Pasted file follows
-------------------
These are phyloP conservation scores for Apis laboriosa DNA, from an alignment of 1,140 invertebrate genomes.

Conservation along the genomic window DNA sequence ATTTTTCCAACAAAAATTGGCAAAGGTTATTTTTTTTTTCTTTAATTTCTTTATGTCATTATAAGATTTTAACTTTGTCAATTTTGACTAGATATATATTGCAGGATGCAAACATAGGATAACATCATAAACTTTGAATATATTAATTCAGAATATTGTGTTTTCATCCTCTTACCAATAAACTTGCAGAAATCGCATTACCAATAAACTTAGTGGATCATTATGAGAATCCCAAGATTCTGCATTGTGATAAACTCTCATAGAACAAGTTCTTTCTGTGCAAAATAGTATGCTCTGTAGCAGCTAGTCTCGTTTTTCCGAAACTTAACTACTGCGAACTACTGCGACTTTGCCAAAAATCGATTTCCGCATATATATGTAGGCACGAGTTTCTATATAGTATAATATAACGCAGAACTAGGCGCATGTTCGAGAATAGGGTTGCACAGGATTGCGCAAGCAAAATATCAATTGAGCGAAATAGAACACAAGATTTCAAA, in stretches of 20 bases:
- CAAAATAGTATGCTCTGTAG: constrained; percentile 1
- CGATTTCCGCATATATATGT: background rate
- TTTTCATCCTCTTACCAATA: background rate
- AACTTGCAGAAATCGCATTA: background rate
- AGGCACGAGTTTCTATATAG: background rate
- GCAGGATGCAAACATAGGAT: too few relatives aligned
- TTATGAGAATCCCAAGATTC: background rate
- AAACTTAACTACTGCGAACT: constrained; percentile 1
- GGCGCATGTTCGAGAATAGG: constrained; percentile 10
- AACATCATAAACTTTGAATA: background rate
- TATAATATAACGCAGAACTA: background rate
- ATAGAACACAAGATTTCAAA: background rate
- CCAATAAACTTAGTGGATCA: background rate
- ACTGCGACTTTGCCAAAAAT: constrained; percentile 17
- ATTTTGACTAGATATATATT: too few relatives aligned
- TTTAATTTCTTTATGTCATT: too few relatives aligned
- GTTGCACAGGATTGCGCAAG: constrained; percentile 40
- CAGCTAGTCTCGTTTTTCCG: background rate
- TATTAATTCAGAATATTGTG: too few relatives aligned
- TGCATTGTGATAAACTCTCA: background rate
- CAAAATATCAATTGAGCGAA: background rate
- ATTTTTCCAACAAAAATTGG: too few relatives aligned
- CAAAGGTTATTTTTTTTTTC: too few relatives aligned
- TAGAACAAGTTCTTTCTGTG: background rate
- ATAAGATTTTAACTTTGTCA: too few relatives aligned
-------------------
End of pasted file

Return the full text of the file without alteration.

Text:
These are phyloP conservation scores for Apis laboriosa DNA, from an alignment of 1,140 invertebrate genomes.

Conservation along the genomic window DNA sequence ATTTTTCCAACAAAAATTGGCAAAGGTTATTTTTTTTTTCTTTAATTTCTTTATGTCATTATAAGATTTTAACTTTGTCAATTTTGACTAGATATATATTGCAGGATGCAAACATAGGATAACATCATAAACTTTGAATATATTAATTCAGAATATTGTGTTTTCATCCTCTTACCAATAAACTTGCAGAAATCGCATTACCAATAAACTTAGTGGATCATTATGAGAATCCCAAGATTCTGCATTGTGATAAACTCTCATAGAACAAGTTCTTTCTGTGCAAAATAGTATGCTCTGTAGCAGCTAGTCTCGTTTTTCCGAAACTTAACTACTGCGAACTACTGCGACTTTGCCAAAAATCGATTTCCGCATATATATGTAGGCACGAGTTTCTATATAGTATAATATAACGCAGAACTAGGCGCATGTTCGAGAATAGGGTTGCACAGGATTGCGCAAGCAAAATATCAATTGAGCGAAATAGAACACAAGATTTCAAA, in stretches of 20 bases:
- CAAAATAGTATGCTCTGTAG: constrained; percentile 1
- CGATTTCCGCATATATATGT: background rate
- TTTTCATCCTCTTACCAATA: background rate
- AACTTGCAGAAATCGCATTA: background rate
- AGGCACGAGTTTCTATATAG: background rate
- GCAGGATGCAAACATAGGAT: too few relatives aligned
- TTATGAGAATCCCAAGATTC: background rate
- AAACTTAACTACTGCGAACT: constrained; percentile 1
- GGCGCATGTTCGAGAATAGG: constrained; percentile 10
- AACATCATAAACTTTGAATA: background rate
- TATAATATAACGCAGAACTA: background rate
- ATAGAACACAAGATTTCAAA: background rate
- CCAATAAACTTAGTGGATCA: background rate
- ACTGCGACTTTGCCAAAAAT: constrained; percentile 17
- ATTTTGACTAGATATATATT: too few relatives aligned
- TTTAATTTCTTTATGTCATT: too few relatives aligned
- GTTGCACAGGATTGCGCAAG: constrained; percentile 40
- CAGCTAGTCTCGTTTTTCCG: background rate
- TATTAATTCAGAATATTGTG: too few relatives aligned
- TGCATTGTGATAAACTCTCA: background rate
- CAAAATATCAATTGAGCGAA: background rate
- ATTTTTCCAACAAAAATTGG: too few relatives aligned
- CAAAGGTTATTTTTTTTTTC: too few relatives aligned
- TAGAACAAGTTCTTTCTGTG: background rate
- ATAAGATTTTAACTTTGTCA: too few relatives aligned